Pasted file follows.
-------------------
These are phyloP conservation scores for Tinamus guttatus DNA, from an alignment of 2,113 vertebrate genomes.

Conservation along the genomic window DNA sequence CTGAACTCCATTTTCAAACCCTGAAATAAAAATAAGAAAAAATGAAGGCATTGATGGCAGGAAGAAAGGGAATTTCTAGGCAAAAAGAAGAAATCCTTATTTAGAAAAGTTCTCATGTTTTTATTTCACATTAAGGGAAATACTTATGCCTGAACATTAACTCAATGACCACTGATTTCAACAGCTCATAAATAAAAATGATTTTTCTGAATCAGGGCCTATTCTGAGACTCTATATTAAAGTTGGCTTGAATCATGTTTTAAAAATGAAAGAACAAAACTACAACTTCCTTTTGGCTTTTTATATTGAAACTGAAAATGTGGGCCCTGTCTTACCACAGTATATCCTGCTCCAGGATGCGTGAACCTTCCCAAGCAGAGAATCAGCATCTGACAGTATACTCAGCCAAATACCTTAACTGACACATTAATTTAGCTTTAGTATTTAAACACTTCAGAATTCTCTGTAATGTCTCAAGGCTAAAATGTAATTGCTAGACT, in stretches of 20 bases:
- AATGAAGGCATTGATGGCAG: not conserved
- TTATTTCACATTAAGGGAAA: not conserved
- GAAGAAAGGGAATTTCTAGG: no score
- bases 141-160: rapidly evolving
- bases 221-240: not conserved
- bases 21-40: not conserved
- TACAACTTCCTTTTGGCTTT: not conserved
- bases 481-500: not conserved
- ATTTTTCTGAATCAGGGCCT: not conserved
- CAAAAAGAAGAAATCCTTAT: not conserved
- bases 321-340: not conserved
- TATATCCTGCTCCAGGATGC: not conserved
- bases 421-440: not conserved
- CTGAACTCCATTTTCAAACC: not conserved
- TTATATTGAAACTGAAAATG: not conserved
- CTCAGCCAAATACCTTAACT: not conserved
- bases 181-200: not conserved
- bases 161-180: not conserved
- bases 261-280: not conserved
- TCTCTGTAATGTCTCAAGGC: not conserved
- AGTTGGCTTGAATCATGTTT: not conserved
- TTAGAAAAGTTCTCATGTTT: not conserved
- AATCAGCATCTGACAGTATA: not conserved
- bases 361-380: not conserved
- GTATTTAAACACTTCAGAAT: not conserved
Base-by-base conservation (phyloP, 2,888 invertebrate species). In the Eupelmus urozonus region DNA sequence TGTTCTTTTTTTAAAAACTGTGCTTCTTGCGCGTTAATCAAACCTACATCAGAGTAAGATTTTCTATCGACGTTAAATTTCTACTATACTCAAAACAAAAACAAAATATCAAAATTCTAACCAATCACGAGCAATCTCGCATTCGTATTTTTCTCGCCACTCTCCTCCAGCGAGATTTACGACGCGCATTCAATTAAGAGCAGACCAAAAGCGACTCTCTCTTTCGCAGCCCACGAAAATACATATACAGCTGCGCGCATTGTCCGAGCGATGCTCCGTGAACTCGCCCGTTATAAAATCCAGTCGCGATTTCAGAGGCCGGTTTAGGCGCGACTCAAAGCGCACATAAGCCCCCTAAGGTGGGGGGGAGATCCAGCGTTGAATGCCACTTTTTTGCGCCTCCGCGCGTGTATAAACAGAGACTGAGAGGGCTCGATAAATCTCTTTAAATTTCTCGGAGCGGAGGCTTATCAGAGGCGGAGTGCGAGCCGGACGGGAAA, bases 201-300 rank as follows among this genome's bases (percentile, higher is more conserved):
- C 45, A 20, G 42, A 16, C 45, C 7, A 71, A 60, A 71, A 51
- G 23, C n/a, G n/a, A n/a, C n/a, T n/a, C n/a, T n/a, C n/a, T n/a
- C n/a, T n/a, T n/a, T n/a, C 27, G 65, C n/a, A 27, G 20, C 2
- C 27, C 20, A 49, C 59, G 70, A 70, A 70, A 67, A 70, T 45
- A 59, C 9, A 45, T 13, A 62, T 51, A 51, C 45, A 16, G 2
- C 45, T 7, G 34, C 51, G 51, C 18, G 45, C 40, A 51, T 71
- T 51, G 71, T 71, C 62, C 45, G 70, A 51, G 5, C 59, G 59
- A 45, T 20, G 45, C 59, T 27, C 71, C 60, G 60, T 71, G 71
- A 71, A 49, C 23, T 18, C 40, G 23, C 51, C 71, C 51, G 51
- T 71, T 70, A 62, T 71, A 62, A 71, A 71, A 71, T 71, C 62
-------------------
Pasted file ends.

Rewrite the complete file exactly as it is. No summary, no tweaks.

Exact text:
These are phyloP conservation scores for Tinamus guttatus DNA, from an alignment of 2,113 vertebrate genomes.

Conservation along the genomic window DNA sequence CTGAACTCCATTTTCAAACCCTGAAATAAAAATAAGAAAAAATGAAGGCATTGATGGCAGGAAGAAAGGGAATTTCTAGGCAAAAAGAAGAAATCCTTATTTAGAAAAGTTCTCATGTTTTTATTTCACATTAAGGGAAATACTTATGCCTGAACATTAACTCAATGACCACTGATTTCAACAGCTCATAAATAAAAATGATTTTTCTGAATCAGGGCCTATTCTGAGACTCTATATTAAAGTTGGCTTGAATCATGTTTTAAAAATGAAAGAACAAAACTACAACTTCCTTTTGGCTTTTTATATTGAAACTGAAAATGTGGGCCCTGTCTTACCACAGTATATCCTGCTCCAGGATGCGTGAACCTTCCCAAGCAGAGAATCAGCATCTGACAGTATACTCAGCCAAATACCTTAACTGACACATTAATTTAGCTTTAGTATTTAAACACTTCAGAATTCTCTGTAATGTCTCAAGGCTAAAATGTAATTGCTAGACT, in stretches of 20 bases:
- AATGAAGGCATTGATGGCAG: not conserved
- TTATTTCACATTAAGGGAAA: not conserved
- GAAGAAAGGGAATTTCTAGG: no score
- bases 141-160: rapidly evolving
- bases 221-240: not conserved
- bases 21-40: not conserved
- TACAACTTCCTTTTGGCTTT: not conserved
- bases 481-500: not conserved
- ATTTTTCTGAATCAGGGCCT: not conserved
- CAAAAAGAAGAAATCCTTAT: not conserved
- bases 321-340: not conserved
- TATATCCTGCTCCAGGATGC: not conserved
- bases 421-440: not conserved
- CTGAACTCCATTTTCAAACC: not conserved
- TTATATTGAAACTGAAAATG: not conserved
- CTCAGCCAAATACCTTAACT: not conserved
- bases 181-200: not conserved
- bases 161-180: not conserved
- bases 261-280: not conserved
- TCTCTGTAATGTCTCAAGGC: not conserved
- AGTTGGCTTGAATCATGTTT: not conserved
- TTAGAAAAGTTCTCATGTTT: not conserved
- AATCAGCATCTGACAGTATA: not conserved
- bases 361-380: not conserved
- GTATTTAAACACTTCAGAAT: not conserved
Base-by-base conservation (phyloP, 2,888 invertebrate species). In the Eupelmus urozonus region DNA sequence TGTTCTTTTTTTAAAAACTGTGCTTCTTGCGCGTTAATCAAACCTACATCAGAGTAAGATTTTCTATCGACGTTAAATTTCTACTATACTCAAAACAAAAACAAAATATCAAAATTCTAACCAATCACGAGCAATCTCGCATTCGTATTTTTCTCGCCACTCTCCTCCAGCGAGATTTACGACGCGCATTCAATTAAGAGCAGACCAAAAGCGACTCTCTCTTTCGCAGCCCACGAAAATACATATACAGCTGCGCGCATTGTCCGAGCGATGCTCCGTGAACTCGCCCGTTATAAAATCCAGTCGCGATTTCAGAGGCCGGTTTAGGCGCGACTCAAAGCGCACATAAGCCCCCTAAGGTGGGGGGGAGATCCAGCGTTGAATGCCACTTTTTTGCGCCTCCGCGCGTGTATAAACAGAGACTGAGAGGGCTCGATAAATCTCTTTAAATTTCTCGGAGCGGAGGCTTATCAGAGGCGGAGTGCGAGCCGGACGGGAAA, bases 201-300 rank as follows among this genome's bases (percentile, higher is more conserved):
- C 45, A 20, G 42, A 16, C 45, C 7, A 71, A 60, A 71, A 51
- G 23, C n/a, G n/a, A n/a, C n/a, T n/a, C n/a, T n/a, C n/a, T n/a
- C n/a, T n/a, T n/a, T n/a, C 27, G 65, C n/a, A 27, G 20, C 2
- C 27, C 20, A 49, C 59, G 70, A 70, A 70, A 67, A 70, T 45
- A 59, C 9, A 45, T 13, A 62, T 51, A 51, C 45, A 16, G 2
- C 45, T 7, G 34, C 51, G 51, C 18, G 45, C 40, A 51, T 71
- T 51, G 71, T 71, C 62, C 45, G 70, A 51, G 5, C 59, G 59
- A 45, T 20, G 45, C 59, T 27, C 71, C 60, G 60, T 71, G 71
- A 71, A 49, C 23, T 18, C 40, G 23, C 51, C 71, C 51, G 51
- T 71, T 70, A 62, T 71, A 62, A 71, A 71, A 71, T 71, C 62